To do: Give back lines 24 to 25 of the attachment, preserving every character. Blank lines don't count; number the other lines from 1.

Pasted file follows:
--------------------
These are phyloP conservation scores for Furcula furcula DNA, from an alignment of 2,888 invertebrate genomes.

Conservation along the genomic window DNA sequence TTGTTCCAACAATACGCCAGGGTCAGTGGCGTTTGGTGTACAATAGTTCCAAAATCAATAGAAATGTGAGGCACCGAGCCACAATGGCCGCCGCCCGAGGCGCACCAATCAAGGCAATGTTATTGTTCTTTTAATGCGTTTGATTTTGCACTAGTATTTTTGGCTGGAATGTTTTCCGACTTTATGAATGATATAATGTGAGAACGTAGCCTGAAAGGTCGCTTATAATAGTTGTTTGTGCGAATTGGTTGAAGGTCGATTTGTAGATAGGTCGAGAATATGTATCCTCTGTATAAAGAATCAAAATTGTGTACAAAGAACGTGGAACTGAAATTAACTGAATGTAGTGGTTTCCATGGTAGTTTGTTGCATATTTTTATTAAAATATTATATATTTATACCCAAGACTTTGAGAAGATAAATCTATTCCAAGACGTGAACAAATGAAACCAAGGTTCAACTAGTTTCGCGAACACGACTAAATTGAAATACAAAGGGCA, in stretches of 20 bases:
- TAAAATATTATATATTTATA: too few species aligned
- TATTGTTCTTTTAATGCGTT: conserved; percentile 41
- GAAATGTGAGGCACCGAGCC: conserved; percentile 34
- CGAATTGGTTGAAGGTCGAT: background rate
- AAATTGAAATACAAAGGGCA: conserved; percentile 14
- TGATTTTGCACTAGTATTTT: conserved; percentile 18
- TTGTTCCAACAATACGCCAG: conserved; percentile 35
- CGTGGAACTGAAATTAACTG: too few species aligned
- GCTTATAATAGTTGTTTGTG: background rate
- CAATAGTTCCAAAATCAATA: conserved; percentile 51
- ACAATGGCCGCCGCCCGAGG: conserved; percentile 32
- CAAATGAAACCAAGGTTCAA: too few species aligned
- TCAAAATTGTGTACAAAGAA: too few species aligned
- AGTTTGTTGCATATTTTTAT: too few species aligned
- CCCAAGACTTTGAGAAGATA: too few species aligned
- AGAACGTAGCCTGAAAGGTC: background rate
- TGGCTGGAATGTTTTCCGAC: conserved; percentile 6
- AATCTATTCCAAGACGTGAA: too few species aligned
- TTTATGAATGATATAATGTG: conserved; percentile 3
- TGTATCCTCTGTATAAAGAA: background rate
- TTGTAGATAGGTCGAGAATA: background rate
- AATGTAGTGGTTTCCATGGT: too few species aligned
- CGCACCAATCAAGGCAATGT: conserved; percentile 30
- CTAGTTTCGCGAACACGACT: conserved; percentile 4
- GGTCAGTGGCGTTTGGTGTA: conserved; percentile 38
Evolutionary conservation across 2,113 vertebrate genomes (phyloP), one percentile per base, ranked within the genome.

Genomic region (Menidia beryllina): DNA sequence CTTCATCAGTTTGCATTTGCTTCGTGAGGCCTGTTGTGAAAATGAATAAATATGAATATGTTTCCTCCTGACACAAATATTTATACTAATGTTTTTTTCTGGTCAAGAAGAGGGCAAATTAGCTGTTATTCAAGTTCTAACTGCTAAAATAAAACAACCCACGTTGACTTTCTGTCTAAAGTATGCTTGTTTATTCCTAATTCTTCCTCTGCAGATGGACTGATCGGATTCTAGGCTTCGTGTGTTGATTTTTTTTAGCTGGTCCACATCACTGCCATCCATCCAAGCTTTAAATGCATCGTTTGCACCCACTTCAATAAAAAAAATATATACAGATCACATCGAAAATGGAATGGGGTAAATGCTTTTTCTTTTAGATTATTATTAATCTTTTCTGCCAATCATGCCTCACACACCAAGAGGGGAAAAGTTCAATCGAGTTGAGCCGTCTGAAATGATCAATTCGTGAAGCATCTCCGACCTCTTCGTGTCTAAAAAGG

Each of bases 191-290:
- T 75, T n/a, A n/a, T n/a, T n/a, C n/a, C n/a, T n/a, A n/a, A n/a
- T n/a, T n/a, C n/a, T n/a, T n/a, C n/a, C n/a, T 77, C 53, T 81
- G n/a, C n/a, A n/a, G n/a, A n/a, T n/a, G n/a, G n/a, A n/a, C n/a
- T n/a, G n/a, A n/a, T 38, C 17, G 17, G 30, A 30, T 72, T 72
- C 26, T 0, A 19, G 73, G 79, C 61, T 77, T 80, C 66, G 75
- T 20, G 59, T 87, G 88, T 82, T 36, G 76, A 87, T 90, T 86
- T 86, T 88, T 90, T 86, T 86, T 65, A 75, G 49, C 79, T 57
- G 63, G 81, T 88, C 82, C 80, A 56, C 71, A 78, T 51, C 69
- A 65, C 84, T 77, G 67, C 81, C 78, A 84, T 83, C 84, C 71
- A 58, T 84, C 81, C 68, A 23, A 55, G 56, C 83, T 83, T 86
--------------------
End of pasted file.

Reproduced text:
- AATGTAGTGGTTTCCATGGT: too few species aligned
- CGCACCAATCAAGGCAATGT: conserved; percentile 30